Terminology: “reference” versus “pointer”

Ben Finney ben+python at benfinney.id.au
Sat Sep 12 08:26:37 CEST 2015

Random832 <random832 at fastmail.com> writes:

> Ben Finney <ben+python at benfinney.id.au> writes:
> > The reference value is inaccessible to the program, it can only be
> > used to get at the referenced object.
> What does it mean to access something, if not to do some operation on
> it? Getting the referenced object is the operation you can do with it.

You've clearly committed to some ontology that just doesn't match the
Python data model.

The following are some of the axioms in Python's data model:

* All values are objects that persist over time.

* All objects have an immutable identity, that is guaranteed different
  from all other coexisting objects.

* The identity of an object has no particular relationship to the
  object's implementation or location [0], it is an abstract value that
  has no meaning other than uniquely identifying the object.

* The ‘id’ function returns the identity of the object passed as the
  parameter to the call.

* A name used to access an object is a reference to that object,
  equivalent to an item in a dictionary.

* A collection instance — a list, a dict, a set, etc. — contains
  references to objects, and provide access to those references via the
  container type's API.

If you don't agree with those, that's too bad, and it means there's not
much point continuing the discussion. I hope, therefore, that you do
agree with those axioms.

If you do agree with those, some corollaries follow:

* Container types do not contain objects.

  It is a useful analogy to say the objects are “in” the container; but
  that would imply they are not simultaneously in any other container.
  That's not true, so it's a flawed (though very useful) analogy.

* Names do not contain anything.

  They aren't what some other languages call “variables”. They are
  oblivious to the type of the value and can never exist except while
  referencing some object.

* References are not values.

  The reference obviously must have an implementation that deals with
  values, but those values are not available in Python. Each reference
  is inaccessible, hidden away; it is not a value, it is not an object.

> So, if you have a list x, and assign a new value to x[0], it doesn't
> change the list, because you can't compare the list to the value the
> list had before?

Yes, it changes the list. It doesn't change any of the references

The list's value is the sequence of references it contains. Removing one
reference changes the list's value; putting a different reference in the
collection changes the list's value.

None of that changes any reference, it just changes *which* references
are in the list.

The references themselves don't have any value accessible to Python.

> You're not making any sense. It's a value. Changing it and "throwing
> away and replacing with a different one" are the same thing.

Not true. To throw away one and replace it with another is to switch to
a different value with a different identity::

    >>> foo = 17     # One reference to the integer object.
    >>> bar = foo    # A different reference to the object.
    >>> id(foo) == id(bar)    # Are these references to the same object?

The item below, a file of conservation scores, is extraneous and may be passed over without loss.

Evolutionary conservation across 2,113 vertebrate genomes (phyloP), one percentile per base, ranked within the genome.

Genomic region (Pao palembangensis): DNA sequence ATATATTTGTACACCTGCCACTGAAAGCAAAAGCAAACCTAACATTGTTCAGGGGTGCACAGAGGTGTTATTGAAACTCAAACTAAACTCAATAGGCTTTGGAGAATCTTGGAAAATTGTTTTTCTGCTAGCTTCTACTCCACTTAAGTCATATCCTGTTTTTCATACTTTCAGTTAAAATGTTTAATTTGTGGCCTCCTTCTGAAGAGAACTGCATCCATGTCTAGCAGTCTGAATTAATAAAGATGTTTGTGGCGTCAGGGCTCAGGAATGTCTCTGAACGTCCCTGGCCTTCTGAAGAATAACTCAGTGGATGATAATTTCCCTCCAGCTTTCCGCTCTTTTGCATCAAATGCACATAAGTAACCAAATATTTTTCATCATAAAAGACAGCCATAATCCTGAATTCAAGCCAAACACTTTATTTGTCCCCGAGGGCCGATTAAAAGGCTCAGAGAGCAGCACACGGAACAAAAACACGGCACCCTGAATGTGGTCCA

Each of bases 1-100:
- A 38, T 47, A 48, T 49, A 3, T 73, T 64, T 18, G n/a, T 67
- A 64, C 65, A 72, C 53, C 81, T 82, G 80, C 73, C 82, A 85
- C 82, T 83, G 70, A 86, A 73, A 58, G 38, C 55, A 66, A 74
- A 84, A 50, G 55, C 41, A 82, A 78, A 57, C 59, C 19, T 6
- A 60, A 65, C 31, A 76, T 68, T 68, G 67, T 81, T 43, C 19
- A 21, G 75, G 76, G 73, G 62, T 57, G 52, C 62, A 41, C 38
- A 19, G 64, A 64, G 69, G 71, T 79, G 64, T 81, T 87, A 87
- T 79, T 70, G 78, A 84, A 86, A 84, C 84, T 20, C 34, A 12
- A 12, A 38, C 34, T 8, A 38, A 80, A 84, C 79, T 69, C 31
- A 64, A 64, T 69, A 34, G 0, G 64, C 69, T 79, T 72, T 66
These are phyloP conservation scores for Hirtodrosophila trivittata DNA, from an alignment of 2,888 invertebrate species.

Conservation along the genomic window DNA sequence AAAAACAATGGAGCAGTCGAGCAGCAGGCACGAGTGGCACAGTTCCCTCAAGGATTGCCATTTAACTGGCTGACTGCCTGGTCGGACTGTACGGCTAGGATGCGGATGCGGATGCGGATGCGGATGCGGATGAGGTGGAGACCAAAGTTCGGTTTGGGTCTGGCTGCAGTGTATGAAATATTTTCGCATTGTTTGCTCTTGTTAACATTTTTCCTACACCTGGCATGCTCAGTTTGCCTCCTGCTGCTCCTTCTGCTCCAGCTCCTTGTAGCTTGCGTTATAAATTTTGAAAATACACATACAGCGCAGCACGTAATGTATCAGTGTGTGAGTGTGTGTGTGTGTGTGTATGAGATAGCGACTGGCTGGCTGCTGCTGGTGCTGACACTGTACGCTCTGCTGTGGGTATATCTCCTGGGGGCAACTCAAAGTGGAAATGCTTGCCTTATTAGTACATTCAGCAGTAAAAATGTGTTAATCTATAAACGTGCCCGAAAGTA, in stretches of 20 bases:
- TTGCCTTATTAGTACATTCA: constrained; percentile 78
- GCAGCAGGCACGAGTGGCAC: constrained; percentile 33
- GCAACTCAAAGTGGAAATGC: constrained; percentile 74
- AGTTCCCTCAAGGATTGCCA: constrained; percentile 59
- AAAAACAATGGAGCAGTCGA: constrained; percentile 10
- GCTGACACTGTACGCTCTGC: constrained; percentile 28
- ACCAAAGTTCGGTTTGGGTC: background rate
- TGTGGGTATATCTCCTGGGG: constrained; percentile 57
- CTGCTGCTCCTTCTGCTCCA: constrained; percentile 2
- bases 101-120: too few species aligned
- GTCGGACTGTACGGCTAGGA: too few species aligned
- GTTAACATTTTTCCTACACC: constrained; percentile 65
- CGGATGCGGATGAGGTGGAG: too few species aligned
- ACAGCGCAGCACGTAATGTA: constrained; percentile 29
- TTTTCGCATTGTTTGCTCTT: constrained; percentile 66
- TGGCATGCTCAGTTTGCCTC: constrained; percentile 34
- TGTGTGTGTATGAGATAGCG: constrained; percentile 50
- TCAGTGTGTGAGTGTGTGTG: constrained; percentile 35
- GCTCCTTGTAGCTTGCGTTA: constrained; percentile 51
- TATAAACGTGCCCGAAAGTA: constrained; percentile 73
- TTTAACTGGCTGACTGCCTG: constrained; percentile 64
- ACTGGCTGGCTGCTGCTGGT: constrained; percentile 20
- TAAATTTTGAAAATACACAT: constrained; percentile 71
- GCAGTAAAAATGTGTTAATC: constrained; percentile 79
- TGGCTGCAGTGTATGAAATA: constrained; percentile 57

>>> bar = 9               # Try to “change” the object.
    >>> id(foo) == id(bar)    # Is ‘bar’ still the same object?

To change a value is to keep the same identity::

    >>> foo = [17, 23, 42]    # One reference to the list object.
    >>> bar = foo             # A different reference to the object.
    >>> id(foo) == id(bar)    # Are these references to the same object?
    >>> id(foo[2]) == id(bar[2])  # How about the references contained in the list?
    >>> bar[2] = 9                # Try to “change” the object.
    >>> id(foo) == id(bar)        # Is ‘bar’ still the same object?

References aren't values, so their identity doesn't even feature in
Python's data model.

>From the point of view of a Python program, a reference *has no value*
(and no identity). It is just a metaphorical label, tag, or “sticky
note” one can invoke to make a specific object available.

> > That's significant, because unlike a mutable value you can never
> > again get at the old reference in the Python program.
> I don't understand what you mean by "can never again get at" it if you
> think you _can_ do it for mutable values.

In the above example, the different references originally created for
‘foo’ and ‘bar’ are inaccessible. ‘foo’ and ‘bar’ are not the same, they
are different references that happen to lead to the same object.

When ‘bar’ switches to a different reference, whatever reference it had
at prior points in time are gone for good. Any other references to the
same object continue on unaffected, because they are not the same

[0]: This axiom is unfortunately confused in the documentation's
  statement “you may think of it as the object’s address in memory”
  <URL:https://docs.python.org/3/reference/datamodel.html>. That's not a
  guarantee of the data model, it is merely meant to help the reader
  understand the concept.

  Note that the documentation deliberately does *not* say the identity
  is the object's address in memory except as a note about the
  *implementation* in CPython. That is not part of the data model.

 \          “It is well to remember that the entire universe, with one |
  `\   trifling exception, is composed of others.” —John Andrew Holmes |
_o__)                                                                  |
Ben Finney

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